I know that you can learn with paper and pencil, and I also know that a lot of school is still lecture-based. I realize that I didn't see every classroom or spend time attending classes to understand exactly what was being taught. I don't know what had happened before we walked by or would happen afterwards. Yet a lot can be learned on a walk-through that is pretty telling of the classroom learning environment, patterns, and normal/typical use. I found it shocking how absent technology was in the teaching and learning at the colleges and universities we toured. I have heard similar stories from former Minnetonka grads and some college age relatives: our use of technology in K-12 education is above and beyond what many post secondary students experience.

When I asked our student guides questions about whether their professors assigned and collected work electronically, I learned that most of the schools do use a learning management system. I heard comments from students that some professors only post their syllabus while some stated that professors use it quite extensively. One of the schools we toured had networked printers with a line of students who scanned their ID to pick up a paper they had sent to be printed. Other guides spoke about cost of printing per page or paper budget allotted to each student, which gave me a sense that things are still pretty paper based in much of the post secondary world. At one university, the guide mentioned that all papers had to be submitted to an anti-plagiarism service, so that at least sounded a bit more promising! However, I didn't hear about assignments other than tests, written essays and papers.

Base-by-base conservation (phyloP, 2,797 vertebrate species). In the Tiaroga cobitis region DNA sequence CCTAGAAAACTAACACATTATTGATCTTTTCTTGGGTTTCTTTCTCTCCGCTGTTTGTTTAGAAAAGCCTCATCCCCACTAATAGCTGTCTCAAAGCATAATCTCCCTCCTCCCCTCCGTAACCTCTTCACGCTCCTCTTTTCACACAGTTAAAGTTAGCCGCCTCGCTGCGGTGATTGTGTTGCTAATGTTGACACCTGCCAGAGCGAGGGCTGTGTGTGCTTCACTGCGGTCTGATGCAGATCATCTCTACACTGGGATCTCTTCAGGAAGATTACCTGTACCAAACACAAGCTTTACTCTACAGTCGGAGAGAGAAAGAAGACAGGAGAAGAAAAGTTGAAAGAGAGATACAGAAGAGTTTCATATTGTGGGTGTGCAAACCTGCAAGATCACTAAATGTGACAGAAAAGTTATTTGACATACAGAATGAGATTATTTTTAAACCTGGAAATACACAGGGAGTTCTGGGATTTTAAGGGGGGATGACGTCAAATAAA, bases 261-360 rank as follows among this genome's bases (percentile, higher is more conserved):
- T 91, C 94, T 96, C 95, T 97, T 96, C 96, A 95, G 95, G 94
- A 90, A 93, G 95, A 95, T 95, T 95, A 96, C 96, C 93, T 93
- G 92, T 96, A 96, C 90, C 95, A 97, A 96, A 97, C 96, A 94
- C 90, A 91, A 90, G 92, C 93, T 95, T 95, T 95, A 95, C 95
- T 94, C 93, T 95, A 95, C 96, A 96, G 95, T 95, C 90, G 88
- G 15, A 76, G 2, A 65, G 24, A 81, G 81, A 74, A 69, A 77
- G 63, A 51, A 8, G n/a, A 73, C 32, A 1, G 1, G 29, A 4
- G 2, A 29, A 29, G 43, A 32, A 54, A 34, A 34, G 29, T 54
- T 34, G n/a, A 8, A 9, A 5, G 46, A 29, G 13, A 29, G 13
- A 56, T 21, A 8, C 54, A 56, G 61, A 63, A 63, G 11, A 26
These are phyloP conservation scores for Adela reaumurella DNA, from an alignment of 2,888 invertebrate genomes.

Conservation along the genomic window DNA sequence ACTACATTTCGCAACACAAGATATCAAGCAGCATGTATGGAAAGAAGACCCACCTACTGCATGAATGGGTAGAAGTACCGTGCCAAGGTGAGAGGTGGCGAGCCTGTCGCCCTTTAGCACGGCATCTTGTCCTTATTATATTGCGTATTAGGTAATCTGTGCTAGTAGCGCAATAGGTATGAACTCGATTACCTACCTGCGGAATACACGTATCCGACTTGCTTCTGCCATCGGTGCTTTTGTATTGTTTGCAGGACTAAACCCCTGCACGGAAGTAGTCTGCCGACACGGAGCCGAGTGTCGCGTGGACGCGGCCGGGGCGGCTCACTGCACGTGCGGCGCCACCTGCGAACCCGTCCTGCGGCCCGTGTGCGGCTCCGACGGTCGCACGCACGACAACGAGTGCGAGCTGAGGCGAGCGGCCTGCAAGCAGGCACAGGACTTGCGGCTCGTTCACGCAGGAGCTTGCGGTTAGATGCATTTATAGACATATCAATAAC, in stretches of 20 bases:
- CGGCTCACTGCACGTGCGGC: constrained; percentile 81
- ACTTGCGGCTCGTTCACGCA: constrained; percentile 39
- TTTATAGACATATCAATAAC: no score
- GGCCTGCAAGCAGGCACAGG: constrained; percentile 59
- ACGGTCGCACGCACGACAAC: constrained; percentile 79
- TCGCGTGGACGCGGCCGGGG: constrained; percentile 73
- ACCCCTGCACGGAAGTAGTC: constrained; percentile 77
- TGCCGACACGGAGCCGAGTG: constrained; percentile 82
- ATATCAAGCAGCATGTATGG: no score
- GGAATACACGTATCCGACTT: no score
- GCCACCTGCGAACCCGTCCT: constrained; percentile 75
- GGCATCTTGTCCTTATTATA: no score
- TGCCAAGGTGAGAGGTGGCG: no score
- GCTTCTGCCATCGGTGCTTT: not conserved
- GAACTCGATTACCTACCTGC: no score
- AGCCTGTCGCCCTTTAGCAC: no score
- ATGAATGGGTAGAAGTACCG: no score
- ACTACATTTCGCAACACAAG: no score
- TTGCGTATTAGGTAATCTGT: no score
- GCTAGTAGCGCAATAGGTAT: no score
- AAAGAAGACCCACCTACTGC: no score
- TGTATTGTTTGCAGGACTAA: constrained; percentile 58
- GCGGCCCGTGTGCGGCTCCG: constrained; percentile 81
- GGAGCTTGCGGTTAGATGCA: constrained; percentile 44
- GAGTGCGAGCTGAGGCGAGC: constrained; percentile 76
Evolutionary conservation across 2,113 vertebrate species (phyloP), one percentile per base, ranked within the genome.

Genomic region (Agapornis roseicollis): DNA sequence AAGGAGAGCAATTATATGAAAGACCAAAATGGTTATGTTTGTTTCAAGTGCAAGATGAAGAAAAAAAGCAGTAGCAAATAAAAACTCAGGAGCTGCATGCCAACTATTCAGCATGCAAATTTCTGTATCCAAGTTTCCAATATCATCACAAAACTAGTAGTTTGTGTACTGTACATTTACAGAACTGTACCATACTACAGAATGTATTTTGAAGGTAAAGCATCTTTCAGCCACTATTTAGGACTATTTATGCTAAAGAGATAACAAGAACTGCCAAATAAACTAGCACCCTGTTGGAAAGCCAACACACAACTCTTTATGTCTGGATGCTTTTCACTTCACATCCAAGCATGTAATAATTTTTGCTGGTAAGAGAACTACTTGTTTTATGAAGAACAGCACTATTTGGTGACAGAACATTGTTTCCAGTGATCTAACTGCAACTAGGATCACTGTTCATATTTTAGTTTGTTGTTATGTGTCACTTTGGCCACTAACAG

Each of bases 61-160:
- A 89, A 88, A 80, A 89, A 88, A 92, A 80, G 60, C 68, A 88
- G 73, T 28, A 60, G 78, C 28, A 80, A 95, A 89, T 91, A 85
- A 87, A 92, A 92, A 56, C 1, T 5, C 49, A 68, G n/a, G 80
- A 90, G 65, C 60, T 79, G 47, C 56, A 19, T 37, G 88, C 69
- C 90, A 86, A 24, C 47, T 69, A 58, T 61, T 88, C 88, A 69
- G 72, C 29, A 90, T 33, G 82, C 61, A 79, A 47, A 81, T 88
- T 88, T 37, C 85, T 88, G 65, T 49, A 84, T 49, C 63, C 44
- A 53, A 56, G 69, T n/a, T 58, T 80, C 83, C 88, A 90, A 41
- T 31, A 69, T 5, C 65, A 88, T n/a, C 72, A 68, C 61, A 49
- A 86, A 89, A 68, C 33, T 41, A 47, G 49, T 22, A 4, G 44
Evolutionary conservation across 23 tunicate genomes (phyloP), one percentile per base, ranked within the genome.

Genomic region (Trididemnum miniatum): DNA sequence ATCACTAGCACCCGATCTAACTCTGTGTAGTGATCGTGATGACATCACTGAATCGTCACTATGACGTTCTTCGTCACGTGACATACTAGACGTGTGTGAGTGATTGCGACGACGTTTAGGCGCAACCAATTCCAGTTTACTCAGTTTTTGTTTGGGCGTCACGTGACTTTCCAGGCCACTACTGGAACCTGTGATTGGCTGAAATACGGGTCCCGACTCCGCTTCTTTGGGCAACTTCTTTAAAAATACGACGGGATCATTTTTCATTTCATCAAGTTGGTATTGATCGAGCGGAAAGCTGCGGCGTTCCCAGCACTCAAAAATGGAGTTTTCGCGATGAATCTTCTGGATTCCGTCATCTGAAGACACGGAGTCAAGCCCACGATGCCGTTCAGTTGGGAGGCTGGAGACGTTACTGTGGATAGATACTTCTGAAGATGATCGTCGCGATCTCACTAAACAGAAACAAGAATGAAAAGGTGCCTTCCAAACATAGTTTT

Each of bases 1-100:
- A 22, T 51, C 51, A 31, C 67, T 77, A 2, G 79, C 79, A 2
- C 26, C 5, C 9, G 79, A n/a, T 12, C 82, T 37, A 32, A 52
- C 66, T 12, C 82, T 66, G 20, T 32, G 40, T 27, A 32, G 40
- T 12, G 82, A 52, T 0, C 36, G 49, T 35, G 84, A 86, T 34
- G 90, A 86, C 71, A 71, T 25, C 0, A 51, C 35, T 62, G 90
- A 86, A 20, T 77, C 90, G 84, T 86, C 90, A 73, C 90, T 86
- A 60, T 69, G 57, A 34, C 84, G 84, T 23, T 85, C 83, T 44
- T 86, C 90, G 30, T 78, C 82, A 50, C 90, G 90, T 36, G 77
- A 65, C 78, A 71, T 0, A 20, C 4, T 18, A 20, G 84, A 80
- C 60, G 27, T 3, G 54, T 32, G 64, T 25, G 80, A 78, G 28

Again, I realize that I didn't sit in on full classes and don't know all of what is taking place beyond the glimpses I saw walking by classrooms, but the sight of so many classrooms with little to no technology in use left me with the impression that there's not much that would fall beyond the basic levels of technology integration on the SAMR scale or our Minnetonka Framework for Teaching and Learning. I had hoped to see students creating things, lively interacting with one another and engaged in learning, harnessing the power of technology to enhance and accelerate learning... I teach online courses for teachers working on their master's degrees through Saint Mary's University of Minnesota, and we do a lot with technology at a much higher level than I saw while touring face to face campuses. 

While I'm excited to see what my daughter decides and where the next steps of life lead her, I hope that her college won't be a step backwards in use of technology for learning. I know there will be some amazing opportunities she gets to experience through technology after high school. I just hope it will be happening more frequently than we saw last week--enough so that on future tours and walk throughs with my younger kids, I will be impressed with the technology, too! 

On a related note: A while back Patrick Larkin posted some comments on his blog about his son during the college search and quoted Frank Bruni's book, Where You Go Is Not Who You Will Be. It's well worth a read.